We won a case for an applicant following receipt of a Request for Evidence. We submitted evidence to show that the beneficiary qualified for the category having published scholarly articles, authored a book chapter and acted as the judge of her peers. We noted the impact factor for the journals where her work was published and provided citations details. We provided evidence to show that she was a member of an editorial board. The RFE noted Service’s request for confirmation of the permanent job offer. The university’s employee handbook noted that the position was in fact “permanent” and renewable indefinitely. We provided a letter from the university that also confirmed her position was in fact permanent in nature.
EB1 Green Card Sample Cases
We won a case for an applicant following a Request for Evidence. Initially, we had submitted substantial documentation to show that the Petitioner qualified for the classification based on his original contributions, authorship of scholarly articles and judging of his research peers. Based on the evidence submitted, Service noted that sufficient evidence was presented to prove authorship of scholarly articles as well as judging of research peers. We had provided copies of the Petitioner’s publications as well as the significant number of citations. The journals where Petitioner’s work was published had average to high impact factors. Petitioner was a member of an editorial board as well as a reviewer for a multitude of international publications. We submitted documentary evidence of his work as a reviewer which included an invitation to the editorial board as well as copies of the requests to review manuscripts for several prestigious scientific journals. Service issued an RFE requesting additional documentary evidence to show that Petitioner’s research contributions were “original” and of major significance. We provided additional reference letters from leading experts who noted their own use of Petitioner’s inventions. We also provided proof of the application of Petitioner’s invention such as internal memos, letters and emails.
We filed a petition premium processing for a self-petitioning researcher. The petitioner had over 15 years of research experience in the nanotechnology field. He had an extraordinary research career which included 52 scholarly scientific articles with over 1,020 citations of his work. His publications were featured in numerous high impact international journals. In addition to his noteworthy research publications, the petitioner was a highly sought after reviewer for a multitude of prestigious, international scientific journals. He was also selected to an editorial board. His research was noted as having a significant impact in his field and the multitude of leading experts that opined on his international acclaim identified him as “one of the very few in their field that had reached the highest level of achievement.” The petitioner had sustained international acclaim for his extraordinary research and as a result his work was featured in several major trade publications. We also submitted evidence to show that as a result of the petitioner’s extraordinary research career he was nominated as a member of a highly prestigious scientific research society.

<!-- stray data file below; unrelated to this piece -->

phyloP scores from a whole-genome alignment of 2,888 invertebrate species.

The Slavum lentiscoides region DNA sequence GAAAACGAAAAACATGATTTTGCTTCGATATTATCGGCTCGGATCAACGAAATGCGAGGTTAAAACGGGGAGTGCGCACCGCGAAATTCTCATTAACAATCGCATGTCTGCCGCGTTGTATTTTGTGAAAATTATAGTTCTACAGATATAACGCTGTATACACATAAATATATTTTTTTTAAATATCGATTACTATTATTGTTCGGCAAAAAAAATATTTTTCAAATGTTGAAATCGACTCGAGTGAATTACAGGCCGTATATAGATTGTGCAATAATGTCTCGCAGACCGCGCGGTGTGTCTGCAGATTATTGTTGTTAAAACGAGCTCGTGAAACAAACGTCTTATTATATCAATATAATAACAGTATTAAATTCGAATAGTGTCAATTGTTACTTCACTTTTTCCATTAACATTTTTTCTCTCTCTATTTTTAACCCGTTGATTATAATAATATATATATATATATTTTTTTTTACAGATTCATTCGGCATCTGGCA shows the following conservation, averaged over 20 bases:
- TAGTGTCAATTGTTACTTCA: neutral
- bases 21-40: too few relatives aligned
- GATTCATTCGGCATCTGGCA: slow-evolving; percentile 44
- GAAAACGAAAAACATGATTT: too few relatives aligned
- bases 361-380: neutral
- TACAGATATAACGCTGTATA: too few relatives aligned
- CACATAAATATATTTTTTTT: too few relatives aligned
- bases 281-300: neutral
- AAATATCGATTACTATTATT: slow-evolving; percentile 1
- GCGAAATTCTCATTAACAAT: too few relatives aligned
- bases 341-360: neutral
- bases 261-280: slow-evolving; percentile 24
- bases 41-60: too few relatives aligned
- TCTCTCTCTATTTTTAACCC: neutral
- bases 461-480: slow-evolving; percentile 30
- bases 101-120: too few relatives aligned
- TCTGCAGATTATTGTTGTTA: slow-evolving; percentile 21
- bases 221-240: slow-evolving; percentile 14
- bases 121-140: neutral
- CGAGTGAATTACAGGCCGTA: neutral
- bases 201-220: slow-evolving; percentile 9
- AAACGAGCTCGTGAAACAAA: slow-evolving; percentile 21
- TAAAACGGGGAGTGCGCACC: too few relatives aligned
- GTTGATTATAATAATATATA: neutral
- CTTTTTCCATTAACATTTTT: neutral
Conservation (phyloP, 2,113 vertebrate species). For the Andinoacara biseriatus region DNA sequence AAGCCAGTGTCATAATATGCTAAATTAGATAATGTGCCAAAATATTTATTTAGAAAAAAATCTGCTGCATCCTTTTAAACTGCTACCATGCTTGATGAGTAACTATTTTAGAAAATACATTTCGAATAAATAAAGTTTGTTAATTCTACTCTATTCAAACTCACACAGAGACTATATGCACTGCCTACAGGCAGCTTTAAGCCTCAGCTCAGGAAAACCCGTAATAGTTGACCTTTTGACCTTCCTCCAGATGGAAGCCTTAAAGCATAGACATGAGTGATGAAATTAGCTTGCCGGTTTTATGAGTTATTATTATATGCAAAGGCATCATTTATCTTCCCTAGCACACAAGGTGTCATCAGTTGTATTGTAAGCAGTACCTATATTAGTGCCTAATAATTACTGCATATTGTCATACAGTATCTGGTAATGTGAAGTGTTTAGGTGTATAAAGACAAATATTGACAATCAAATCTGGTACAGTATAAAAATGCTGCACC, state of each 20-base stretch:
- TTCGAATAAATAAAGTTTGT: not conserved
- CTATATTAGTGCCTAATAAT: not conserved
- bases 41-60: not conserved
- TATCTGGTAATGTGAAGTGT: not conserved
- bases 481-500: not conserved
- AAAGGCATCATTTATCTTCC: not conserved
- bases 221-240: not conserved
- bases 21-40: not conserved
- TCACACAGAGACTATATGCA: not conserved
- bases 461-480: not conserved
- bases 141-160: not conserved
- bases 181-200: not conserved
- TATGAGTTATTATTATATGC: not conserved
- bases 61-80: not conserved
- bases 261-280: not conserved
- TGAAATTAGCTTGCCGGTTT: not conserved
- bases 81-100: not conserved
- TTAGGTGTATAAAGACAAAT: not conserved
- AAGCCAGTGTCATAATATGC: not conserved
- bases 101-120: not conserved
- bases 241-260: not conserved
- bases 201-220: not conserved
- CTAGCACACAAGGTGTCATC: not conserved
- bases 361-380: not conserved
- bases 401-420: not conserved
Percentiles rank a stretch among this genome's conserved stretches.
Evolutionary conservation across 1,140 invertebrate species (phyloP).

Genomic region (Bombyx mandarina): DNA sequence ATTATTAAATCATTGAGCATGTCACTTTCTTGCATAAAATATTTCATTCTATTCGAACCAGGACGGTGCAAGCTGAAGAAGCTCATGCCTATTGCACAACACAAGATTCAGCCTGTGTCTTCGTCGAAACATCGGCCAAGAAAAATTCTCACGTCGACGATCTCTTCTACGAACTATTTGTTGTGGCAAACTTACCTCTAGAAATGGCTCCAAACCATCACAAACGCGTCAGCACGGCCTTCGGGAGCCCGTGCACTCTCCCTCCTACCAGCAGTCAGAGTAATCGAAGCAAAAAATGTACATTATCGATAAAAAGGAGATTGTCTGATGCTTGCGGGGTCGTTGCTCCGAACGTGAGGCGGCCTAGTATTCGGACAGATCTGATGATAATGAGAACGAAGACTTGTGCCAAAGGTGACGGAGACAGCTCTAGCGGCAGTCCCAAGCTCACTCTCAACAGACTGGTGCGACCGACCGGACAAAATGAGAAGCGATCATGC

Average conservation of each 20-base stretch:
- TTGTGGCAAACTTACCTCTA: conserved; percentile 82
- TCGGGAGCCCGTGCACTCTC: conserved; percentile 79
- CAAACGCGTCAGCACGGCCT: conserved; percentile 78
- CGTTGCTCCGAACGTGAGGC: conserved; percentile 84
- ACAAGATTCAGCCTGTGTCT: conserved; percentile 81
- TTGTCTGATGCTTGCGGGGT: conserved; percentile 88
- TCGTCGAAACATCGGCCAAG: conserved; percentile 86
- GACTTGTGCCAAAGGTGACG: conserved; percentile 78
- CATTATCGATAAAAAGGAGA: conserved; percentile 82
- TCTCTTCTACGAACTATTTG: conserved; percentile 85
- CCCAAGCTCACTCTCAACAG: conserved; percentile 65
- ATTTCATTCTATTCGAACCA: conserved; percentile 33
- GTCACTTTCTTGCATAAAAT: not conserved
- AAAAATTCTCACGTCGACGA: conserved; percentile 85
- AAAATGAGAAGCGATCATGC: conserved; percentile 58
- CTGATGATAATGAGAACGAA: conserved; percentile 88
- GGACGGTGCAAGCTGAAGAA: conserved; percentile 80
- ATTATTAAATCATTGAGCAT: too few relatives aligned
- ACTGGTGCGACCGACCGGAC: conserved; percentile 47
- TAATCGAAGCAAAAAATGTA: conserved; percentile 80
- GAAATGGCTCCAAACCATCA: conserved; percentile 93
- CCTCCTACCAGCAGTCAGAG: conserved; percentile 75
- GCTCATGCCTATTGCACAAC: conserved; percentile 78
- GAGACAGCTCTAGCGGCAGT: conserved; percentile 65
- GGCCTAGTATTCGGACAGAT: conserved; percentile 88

As a result of the petitioner’s substantial volume of evidence reflecting his extraordinary qualifications, USCIS approved the case within five days.
We won a case following a Request for Evidence for a scientist. We were able to establish that he is an internationally renowned scientist who is acclaimed and respected in the international research community for his expertise in the area of nanotechnology, magnetic nanoparticles and nanocomposites, nanomagnetism, thermoelectric nanoparticles and nanocomposite materials. His unique specialty set him apart from others in the field. The applicant provided documentary evidence to show that he qualified for four criteria of the category; publications, original contributions, professional membership in a society that required extraordinary achievements and reviewer of work of his peers. He was invited to review for several high-impact scientific journals. He also had an extensive publication list as well as presentations world-wide for his innovative and pioneering work. One of his articles was selected and featured as an “article of impact” in a virtual scientific journal. Only a very small percentage of articles are chosen for this particular publication. As a result of his noteworthy original contributions, he had an impressive number of citations of his work. We also showed in our response to the RFE that this applicant’s extensive contributions to the field were beyond the normal scope of a researcher with his years of educational and work experience.
We filed a petition under premium processing for the beneficiary, who qualified based on his publication record, original contributions, membership in a professional society and service as a reviewer of others’ work. The beneficiary had more than sixteen years of research experience and thus had garnered an international reputation for his outstanding work. We provided letters of recommendation from various international experts in his field that confirmed his status amongst his research peers. The beneficiary had documentation to show his senior level membership in a professional society. We provided documentary evidence to show the stringent criteria for this level of membership. Due to the beneficiary’s exceptional work in his field as an author of numerous publications and a reviewer for this particular society, a Research Fellow nominated him for senior membership. We also provided evidence of the beneficiary’s extensive list of scientific journals for which he had been selected to act as a reviewer. His research peers held his expertise in high regard; thus, he has an extensive list of editors who request his services to review and edit manuscripts for publication. The beneficiary’s original work had been commercialized and had a significant impact on his field of expertise. His continued employment was essential for the maintenance of some highly noteworthy projects of several distinguished institutes with which he was collaborating. The petition was certified, and he obtained his Green Card.